House Passes Bill Forcing TikTok Divestiture in Funding Package

Public Safety

The TikTok ban was incorporated in the comprehensive foreign aid package that was approved on Saturday.

Jericho Casper House Passes Bill Forcing TikTok Divestiture in Funding Package Screenshot of House Foreign Affairs Committee Chairman Michael McCaul, R-Texas, delivering opening remarks for the national security package on Saturday.

WASHINGTON, April 22, 2024 – Bills designed to safeguard the sensitive data of U.S. residents from foreign bad actors, including one that would force the divestiture of TikTok from its Chinese owner, passed the U.S. House on Saturday.

H.B. 7521 is focused on restricting applications controlled by foreign adversaries by prohibiting their distribution, upkeep, or internet hosting within the United States. Notably, this would compel ByteDance, the Chinese parent company of TikTok, to divest the video-sharing platform to avoid its ban in the United States.

In response to this legislation, TikTok’s head of public policy for the Americas, Michael Beckerman, issued a statement vowing to challenge the legislation in court, claiming that the bill violates the first amendment of the US constitution. This sets the stage for a potential legal battle over the future of TikTok’s operations in the United States.

The legislation passed Saturday aims to empower the president to ban any social media firm controlled by a foreign adversary that has been deemed to present a significant national security threat. The bill also grants the Department of Justice the authority to investigate and enforce its provisions, with violators facing civil penalties based on the app’s number of users.

The bill would require any app in question to provide users with all available account data, including posts, photos, and videos, at the user’s request before the prohibition takes effect. Exceptions apply to apps primarily used for non-security purposes like posting product reviews.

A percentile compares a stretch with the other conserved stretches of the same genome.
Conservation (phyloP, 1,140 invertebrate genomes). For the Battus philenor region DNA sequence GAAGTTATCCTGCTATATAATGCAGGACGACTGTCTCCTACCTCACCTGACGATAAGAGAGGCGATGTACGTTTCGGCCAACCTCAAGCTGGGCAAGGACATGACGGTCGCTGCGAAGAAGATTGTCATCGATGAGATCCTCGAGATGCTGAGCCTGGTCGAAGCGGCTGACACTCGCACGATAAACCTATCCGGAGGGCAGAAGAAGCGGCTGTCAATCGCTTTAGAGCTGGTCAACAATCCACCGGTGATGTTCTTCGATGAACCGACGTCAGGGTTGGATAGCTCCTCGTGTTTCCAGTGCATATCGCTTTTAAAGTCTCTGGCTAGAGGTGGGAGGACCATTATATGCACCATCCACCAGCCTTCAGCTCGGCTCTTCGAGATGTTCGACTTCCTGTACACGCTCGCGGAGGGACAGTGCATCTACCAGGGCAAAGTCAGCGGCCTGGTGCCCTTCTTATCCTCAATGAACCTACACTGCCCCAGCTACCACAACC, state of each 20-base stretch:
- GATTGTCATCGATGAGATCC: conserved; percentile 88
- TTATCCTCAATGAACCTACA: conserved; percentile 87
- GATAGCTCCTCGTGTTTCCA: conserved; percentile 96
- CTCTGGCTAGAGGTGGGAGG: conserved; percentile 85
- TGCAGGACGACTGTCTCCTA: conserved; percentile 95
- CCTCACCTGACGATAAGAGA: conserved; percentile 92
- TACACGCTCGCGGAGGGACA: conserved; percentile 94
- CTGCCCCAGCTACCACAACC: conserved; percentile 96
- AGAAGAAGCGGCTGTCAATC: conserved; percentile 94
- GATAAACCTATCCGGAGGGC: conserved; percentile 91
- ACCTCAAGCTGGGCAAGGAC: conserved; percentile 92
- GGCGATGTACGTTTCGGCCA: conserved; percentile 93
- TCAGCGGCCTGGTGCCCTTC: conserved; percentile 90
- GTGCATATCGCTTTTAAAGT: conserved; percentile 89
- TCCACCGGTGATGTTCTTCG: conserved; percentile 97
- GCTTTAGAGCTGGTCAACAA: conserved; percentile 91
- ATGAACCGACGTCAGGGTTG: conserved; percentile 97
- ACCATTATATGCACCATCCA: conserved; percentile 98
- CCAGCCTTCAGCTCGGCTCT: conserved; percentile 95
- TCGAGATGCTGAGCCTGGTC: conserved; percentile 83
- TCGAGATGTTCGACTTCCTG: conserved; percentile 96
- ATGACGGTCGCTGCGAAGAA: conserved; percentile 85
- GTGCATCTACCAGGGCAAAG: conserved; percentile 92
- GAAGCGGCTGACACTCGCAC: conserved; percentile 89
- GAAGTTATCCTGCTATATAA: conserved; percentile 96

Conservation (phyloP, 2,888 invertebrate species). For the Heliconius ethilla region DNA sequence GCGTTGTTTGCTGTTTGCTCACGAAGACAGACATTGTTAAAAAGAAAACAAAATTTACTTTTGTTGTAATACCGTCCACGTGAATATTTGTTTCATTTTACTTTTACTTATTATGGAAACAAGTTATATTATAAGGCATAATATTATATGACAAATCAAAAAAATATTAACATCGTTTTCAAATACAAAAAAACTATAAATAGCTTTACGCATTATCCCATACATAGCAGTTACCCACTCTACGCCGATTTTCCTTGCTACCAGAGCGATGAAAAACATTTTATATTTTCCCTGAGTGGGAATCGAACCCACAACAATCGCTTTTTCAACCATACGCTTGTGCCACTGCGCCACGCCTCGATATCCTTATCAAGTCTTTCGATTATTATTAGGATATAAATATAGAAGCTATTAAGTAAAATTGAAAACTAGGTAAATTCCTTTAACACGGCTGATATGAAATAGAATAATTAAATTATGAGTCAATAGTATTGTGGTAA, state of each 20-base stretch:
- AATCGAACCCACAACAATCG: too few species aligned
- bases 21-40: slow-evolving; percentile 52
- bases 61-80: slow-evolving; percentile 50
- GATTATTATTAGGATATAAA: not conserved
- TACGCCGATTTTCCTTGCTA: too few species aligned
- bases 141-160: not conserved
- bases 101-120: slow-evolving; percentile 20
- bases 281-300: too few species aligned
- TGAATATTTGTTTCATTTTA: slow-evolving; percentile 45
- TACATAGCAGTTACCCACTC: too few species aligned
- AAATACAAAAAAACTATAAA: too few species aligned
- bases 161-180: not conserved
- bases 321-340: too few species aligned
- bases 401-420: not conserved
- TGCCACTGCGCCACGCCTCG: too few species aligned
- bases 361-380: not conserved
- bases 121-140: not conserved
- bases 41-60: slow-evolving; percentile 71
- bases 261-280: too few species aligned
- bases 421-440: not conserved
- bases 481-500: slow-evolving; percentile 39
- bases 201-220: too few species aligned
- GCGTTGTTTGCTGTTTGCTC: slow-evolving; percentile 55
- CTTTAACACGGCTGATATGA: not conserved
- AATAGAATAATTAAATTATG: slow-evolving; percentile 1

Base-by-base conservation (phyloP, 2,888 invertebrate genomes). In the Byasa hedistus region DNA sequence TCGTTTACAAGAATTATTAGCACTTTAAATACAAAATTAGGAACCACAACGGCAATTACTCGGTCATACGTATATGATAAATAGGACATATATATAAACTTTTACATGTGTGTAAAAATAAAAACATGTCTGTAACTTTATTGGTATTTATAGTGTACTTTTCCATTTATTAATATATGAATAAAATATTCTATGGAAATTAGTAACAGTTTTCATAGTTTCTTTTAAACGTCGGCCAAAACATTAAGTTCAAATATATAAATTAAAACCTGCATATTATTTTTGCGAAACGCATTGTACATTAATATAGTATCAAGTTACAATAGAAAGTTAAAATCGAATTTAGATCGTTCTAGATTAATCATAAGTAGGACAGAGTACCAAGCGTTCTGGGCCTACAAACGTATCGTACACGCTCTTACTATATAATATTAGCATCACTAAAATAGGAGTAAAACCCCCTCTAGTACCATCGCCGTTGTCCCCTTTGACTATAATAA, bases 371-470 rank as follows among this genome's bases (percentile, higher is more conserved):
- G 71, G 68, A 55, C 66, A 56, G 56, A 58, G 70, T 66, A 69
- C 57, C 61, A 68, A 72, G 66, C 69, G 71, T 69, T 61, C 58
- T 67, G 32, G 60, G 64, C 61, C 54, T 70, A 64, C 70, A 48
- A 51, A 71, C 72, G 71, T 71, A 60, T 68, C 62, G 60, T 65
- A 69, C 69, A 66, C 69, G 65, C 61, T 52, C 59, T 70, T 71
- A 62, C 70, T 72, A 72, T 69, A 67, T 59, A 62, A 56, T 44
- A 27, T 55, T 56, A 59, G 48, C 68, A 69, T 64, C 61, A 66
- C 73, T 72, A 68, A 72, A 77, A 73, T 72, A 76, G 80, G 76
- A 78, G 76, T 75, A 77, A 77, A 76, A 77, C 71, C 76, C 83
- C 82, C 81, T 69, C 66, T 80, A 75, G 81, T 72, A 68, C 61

The next bill, H.B. 7520, targets data brokers, forbidding them from selling government-issued identifiable information of U.S. residents to nations such as North Korea, China, Russia, or Iran, along with their affiliated entities. This includes social security and financial account numbers, biometric and genetic information, precise geolocation data, and other private communications.

After passing the House, these bills were integrated into a legislative bundle, H.R. 8038, alongside two other bills and sent to the U.S. Senate. The legislative package, named the 21st Century Peace Through Strength Act, is anticipated to gain approval in the Senate on Tuesday, clearing the way for President Biden to sign it into law by the week’s end.

The legislative package is the fourth component of a broader foreign aid package to assist Israel, Ukraine, and the Indo-Pacific. In addition to provisions aimed at protecting consumers’ online data, the package contains the most comprehensive sanctions against Iran that Congress has passed in years and other trade-related national security measures.

“These bills are the result of diligent and bipartisan work to protect Americans’ data and address the serious national security threat posed by our adversaries,” said Rep. Cathy McMorris Rodgers, R-Washington, and Rep. Frank Pallone, D-New Jersey, who serve as the Chair and Ranking Member on the House Energy and Commerce Committee, in a statement. The committee members who recently advanced four more bills aimed at securing U.S. networks and data, said “Today’s vote is a clear victory for protecting Americans online and off, but there is still work to be done.”